I also liked the misdirect—or, at least I was misdirected—when Michael returned home, and was in his alien form. I expected Ruby to scream, either because Michael hasn’t been totally honest with her, or perhaps it was one of his fellow aliens looking to collect him. But no, she was cool as a cucumber, essentially telling him to stop making her life difficult, and get his shit together. It was great; that scene, to me, did more for the series than any other thus far.
Mark: Yeah, that was my favorite scene too. And Grist’s work really shines with this sort of material. Ruby’s only shown in a few scenes, but he brings her to life instantly. And tonally, she’s very different from the rest of the story, so there’s a spark whenever she’s on the page. It’s rather fitting when we have Michael talking about how there’s a spark in humanity, and he clearly sees it in Ruby, and it’s a spark he fears has faded from his own people.
Plus, Ruby makes Michael more interesting. Looking back, I think I would have rather skipped the scene with Hellboy killing the dragon from issue #1, and instead had it told in flashback through a conversation with Ruby. After all, Michael is someone that saw something in Hellboy, a monster, and likewise Ruby saw something human in Michael, an alien. It could have been an opportunity to deepen the relationship and attack the scene from a more personal level, doing something new with the scene.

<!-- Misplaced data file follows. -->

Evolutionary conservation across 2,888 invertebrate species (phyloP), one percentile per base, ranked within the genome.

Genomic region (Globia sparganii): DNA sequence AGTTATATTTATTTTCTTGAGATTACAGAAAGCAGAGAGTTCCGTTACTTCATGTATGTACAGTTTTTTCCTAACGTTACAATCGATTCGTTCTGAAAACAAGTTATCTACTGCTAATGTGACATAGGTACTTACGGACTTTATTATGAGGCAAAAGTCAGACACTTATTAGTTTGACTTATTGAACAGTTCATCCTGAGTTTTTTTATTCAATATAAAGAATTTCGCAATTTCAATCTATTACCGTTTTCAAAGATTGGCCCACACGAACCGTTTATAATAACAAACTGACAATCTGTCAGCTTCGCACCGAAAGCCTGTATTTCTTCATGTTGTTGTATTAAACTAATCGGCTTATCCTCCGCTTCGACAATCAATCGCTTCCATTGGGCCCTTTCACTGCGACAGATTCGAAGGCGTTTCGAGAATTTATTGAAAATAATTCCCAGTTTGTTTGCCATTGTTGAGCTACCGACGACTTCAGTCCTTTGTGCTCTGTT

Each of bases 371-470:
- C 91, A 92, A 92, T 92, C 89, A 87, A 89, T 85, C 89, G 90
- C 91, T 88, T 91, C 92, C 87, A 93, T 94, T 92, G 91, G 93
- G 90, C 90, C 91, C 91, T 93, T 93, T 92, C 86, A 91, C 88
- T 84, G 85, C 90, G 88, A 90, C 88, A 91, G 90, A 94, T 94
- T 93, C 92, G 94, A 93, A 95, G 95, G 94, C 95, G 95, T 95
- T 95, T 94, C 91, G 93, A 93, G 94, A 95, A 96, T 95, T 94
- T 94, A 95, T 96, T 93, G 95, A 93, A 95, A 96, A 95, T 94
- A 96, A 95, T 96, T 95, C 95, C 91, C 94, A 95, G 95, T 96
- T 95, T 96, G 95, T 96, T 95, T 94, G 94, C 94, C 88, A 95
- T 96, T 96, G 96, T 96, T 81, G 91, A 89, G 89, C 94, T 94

Aside from the opening scene in issue #1, I kind of wish the series started with this issue. It’s just much, much stronger.
Brian: Agreed, this issue felt like it was telling a new story, instead of simply rehashing what we’ve seen before.
One of my favorite things about the Mignolaverse is the ability for artists to drop in from vastly different styles and somehow, they just slide into the aesthetic so completely. Grist’s work is nothing like the other Mignolaverse mainstays—maybe he’s closest to Mignola himself, in terms of his minimalist approach—and he doesn’t even Dave Stewart to add his signature touches to the book. Yet Grist and Crabtree make the book feel apiece with other Mignolaverse stories while still feeling like its own thing.
In that way, it almost reminds me of “B.P.R.D.: Vampire,” where the Bá/Moon twins took on their little corner of the Mignolaverse and made it their own. This character, though drawn by three artists before Grist, now solely belongs to him.
Mark: I’m glad you made that “Vampire” comparison. “The Visitor” is certainly very similar in that regard. As soon as Grist had new material to work with, he made this book his own.